- At a time when workforces have been reduced amidst dwindling returns, recruiting top talent is more important than ever before. Companies that demonstrate their commitment to DE&I have a distinct recruiting and retention advantage over companies that do not. In fact, a survey from Glassdoor found that 76% of job seekers said a diverse workforce was important when evaluating potential employers, while PwC found 61% of women look at the gender diversity of the employer’s leadership team when deciding where to work.
- We also know how important retention is for companies due to the significant cost of replacing and retraining employees. New research from Harvard Business Review shows that having women leaders in a company’s ranks gives employees a greater sense of teamwork and higher workplace morale, which reduces turnover. Likewise, Gallup found that companies with more diversity on staff have a 22% lower turnover rate.
Start by tracking the data.
Ensure that you are recruiting women at the same pace as men and paying them equitably.
Additionally, try tracking promotions, raises, layoffs and furloughs by gender to make certain women and men are tracking evenly (see McKinsey’s Women in the Workplace 2020 report for more on this). 50/50 is what you’re striving for. Make corrections as needed.
Reset norms regarding flexibility.
COVID made it clear that people can work productively from almost anywhere if given the chance. Technology certainly helped make this a reality.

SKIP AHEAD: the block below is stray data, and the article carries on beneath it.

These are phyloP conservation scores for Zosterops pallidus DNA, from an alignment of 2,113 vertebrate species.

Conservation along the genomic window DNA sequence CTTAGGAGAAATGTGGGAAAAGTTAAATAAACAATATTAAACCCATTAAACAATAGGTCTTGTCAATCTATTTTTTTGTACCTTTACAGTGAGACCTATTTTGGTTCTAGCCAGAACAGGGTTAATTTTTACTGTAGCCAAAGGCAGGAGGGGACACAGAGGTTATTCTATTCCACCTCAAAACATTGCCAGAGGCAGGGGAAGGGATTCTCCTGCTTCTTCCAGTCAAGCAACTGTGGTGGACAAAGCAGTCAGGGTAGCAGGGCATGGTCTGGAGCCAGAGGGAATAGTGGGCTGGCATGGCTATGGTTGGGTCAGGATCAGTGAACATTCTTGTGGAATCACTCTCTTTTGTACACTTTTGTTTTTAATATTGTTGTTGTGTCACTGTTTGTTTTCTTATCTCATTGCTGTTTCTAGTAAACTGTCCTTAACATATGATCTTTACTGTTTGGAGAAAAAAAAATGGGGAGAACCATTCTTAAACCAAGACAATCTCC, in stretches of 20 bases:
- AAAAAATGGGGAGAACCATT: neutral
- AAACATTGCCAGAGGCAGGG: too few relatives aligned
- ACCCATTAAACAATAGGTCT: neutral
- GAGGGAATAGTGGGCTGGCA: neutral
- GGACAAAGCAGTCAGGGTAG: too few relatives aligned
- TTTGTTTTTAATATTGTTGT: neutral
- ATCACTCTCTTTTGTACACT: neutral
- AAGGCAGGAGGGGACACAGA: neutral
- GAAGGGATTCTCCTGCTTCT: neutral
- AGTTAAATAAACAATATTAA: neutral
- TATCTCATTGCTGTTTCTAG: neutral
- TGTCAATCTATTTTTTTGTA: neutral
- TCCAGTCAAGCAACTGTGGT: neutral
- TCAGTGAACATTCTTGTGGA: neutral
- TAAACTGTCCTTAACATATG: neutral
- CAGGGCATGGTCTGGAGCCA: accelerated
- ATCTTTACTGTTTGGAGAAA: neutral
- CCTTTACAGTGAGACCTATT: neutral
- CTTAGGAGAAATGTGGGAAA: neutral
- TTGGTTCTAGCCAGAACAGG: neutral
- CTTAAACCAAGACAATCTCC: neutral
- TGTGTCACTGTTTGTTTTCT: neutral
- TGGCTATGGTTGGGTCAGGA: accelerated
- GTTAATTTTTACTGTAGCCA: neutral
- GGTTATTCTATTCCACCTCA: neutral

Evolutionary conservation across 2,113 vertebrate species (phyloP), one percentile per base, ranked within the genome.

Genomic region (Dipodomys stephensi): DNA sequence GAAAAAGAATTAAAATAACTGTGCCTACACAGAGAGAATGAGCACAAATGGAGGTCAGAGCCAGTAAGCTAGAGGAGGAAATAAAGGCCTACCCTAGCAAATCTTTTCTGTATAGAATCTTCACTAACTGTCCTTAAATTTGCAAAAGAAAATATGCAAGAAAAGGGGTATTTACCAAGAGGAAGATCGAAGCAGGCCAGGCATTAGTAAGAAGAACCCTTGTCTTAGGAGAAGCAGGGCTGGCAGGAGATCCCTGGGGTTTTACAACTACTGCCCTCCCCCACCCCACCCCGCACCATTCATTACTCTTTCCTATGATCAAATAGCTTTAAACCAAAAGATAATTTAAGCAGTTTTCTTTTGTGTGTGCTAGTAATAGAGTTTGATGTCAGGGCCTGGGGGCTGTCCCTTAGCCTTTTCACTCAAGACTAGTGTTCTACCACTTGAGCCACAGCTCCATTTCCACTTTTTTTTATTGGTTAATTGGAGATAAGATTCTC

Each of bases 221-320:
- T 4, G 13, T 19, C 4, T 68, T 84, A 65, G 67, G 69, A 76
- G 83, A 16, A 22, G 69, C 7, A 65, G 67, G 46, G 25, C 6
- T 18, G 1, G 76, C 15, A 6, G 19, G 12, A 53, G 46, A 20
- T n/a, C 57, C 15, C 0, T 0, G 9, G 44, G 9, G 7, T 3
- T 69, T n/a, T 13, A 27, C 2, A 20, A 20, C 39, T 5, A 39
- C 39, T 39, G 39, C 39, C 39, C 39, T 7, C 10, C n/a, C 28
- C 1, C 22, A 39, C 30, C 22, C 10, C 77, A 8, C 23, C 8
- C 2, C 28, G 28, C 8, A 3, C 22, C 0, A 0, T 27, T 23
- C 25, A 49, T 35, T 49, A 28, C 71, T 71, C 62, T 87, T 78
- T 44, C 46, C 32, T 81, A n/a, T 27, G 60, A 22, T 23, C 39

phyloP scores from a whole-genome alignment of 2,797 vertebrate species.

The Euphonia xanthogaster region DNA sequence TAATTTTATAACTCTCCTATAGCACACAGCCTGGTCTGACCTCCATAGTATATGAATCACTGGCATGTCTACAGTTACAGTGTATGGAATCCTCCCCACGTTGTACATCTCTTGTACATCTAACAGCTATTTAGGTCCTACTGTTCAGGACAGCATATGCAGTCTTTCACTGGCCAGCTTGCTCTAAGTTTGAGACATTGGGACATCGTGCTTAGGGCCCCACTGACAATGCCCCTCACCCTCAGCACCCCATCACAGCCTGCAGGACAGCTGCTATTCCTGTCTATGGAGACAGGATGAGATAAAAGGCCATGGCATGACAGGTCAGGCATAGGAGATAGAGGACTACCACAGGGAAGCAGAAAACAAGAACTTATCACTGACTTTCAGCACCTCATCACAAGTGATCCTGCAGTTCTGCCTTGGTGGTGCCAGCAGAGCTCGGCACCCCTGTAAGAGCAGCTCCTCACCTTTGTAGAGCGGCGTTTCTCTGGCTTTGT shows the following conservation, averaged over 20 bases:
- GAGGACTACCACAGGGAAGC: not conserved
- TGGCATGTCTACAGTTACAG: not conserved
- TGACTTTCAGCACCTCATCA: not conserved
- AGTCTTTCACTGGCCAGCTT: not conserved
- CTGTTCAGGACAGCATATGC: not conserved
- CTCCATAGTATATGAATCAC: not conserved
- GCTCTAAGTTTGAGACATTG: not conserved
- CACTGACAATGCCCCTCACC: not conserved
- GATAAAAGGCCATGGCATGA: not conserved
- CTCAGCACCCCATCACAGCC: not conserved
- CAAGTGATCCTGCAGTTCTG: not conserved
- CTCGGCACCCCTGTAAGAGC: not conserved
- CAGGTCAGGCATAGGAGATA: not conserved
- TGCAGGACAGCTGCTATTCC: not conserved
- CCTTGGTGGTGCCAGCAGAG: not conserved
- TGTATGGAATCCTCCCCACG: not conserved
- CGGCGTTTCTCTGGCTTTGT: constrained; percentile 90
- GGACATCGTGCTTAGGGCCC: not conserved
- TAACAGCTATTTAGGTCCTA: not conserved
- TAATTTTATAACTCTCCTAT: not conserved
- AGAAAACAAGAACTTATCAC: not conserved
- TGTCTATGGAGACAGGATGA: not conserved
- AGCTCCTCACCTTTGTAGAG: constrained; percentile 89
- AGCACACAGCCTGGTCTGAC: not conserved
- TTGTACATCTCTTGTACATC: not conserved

Embrace flex schedules, part-time teleworking and even full-time remote working. Imagine how much your recruitment pool increases when you recruit nationally (or even globally) versus locally. Also, imagine how many more diverse candidates you can find if you’re not restricted to your office geography.
Make work more sustainable.
As we emerge from the many, many months of working strictly from home, help your teams draw clear lines between workspace and home space.
Brainstorm ideas to reestablish work/life boundaries. A sustainable pace of work is also essential in helping your teams stay healthy and productive. Many employees, and particularly women, have been putting in ridiculous hours to juggle home and work responsibilities. Now, many are facing burnout amid the exhaustion of pandemic work/life integration.
Create inclusive cultures.
A survey of more than 19,000 HBR readers found that one particular culture style differentiated inclusive organizations from those that were not: a learning-oriented culture with flexibility and open-mindedness.
This culture can equip organizations with the ability to adapt and innovate quicker than other cultures. To foster a learning-centric culture, leaders should lead by example by being open to new ideas, normalizing risk-taking, and fostering transparency.
Leaders should share with their teams how their own perspectives have evolved over time. Recognize and reward those who think outside the box, and you’ll be encouraging others to follow suit.
Finding silver linings
Often, we hear about the silver linings of COVID (spending more time with family, reassessing life’s priorities, practicing better self-care), but we can also create silver linings in the workplace. After all, if the pandemic can wreak that much havoc in less than two years, it is reasonable to believe we can undo at least some of the damage in just as short a time. Working together to close the gender gap while building a better, stronger, happier workforce is a great place to start.